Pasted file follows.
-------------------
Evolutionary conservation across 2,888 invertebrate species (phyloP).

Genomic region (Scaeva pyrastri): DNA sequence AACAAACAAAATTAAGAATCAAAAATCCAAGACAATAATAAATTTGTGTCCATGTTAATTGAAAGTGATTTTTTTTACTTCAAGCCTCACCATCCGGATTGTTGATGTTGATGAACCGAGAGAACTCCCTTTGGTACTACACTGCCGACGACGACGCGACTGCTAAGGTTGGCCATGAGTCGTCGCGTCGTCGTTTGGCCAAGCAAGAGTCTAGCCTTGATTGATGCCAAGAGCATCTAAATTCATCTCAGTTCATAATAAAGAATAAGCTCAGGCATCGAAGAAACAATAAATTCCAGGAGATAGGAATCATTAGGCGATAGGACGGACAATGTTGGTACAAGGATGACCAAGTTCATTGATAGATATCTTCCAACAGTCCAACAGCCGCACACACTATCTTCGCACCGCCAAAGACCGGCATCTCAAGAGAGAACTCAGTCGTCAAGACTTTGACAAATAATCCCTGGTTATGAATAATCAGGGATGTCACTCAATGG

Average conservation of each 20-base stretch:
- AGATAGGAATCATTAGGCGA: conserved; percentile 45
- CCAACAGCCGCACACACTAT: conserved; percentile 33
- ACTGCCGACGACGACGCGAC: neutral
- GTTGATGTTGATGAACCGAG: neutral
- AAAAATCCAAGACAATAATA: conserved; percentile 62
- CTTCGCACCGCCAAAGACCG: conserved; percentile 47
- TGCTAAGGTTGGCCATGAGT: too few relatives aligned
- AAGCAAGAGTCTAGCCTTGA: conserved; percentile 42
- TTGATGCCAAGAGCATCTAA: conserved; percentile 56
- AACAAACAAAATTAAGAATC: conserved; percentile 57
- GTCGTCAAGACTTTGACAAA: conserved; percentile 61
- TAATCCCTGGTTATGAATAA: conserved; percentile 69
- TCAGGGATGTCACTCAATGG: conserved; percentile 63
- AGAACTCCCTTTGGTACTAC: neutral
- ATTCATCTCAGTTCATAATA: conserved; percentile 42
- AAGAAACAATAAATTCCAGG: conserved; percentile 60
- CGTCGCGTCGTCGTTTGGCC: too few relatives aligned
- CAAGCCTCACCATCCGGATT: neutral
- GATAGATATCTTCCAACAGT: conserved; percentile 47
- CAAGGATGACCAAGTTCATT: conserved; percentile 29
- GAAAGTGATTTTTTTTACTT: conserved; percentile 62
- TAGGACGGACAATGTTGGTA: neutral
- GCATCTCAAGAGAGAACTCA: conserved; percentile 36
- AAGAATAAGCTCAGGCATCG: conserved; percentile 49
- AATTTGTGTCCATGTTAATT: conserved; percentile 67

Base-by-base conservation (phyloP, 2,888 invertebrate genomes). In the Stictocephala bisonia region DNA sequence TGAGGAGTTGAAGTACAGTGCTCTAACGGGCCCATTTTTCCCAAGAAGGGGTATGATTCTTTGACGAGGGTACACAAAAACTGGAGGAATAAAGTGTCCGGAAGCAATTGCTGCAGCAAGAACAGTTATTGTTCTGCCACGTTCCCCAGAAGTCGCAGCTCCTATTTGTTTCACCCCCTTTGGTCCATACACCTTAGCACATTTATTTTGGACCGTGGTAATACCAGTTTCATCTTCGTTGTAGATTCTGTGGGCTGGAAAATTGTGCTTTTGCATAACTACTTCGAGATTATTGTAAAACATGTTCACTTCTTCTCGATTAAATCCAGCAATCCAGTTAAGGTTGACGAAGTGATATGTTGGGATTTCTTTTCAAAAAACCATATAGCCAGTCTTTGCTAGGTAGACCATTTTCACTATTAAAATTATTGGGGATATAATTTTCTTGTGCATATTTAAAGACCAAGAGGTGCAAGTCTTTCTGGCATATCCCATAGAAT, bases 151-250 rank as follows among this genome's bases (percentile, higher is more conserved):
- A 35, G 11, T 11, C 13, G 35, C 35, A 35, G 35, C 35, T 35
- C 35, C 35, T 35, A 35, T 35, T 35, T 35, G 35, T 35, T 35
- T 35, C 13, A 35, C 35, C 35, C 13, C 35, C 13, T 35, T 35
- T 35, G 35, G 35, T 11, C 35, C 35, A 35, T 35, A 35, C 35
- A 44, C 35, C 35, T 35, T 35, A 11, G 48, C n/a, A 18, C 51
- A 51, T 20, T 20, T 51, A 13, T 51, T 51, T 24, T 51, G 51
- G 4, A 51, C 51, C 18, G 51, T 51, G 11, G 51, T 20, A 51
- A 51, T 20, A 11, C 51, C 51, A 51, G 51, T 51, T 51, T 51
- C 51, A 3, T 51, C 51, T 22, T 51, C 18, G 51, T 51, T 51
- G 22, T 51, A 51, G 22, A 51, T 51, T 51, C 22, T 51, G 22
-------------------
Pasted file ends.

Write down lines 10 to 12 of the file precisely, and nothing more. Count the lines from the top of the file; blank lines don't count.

- TGCTAAGGTTGGCCATGAGT: too few relatives aligned
- AAGCAAGAGTCTAGCCTTGA: conserved; percentile 42
- TTGATGCCAAGAGCATCTAA: conserved; percentile 56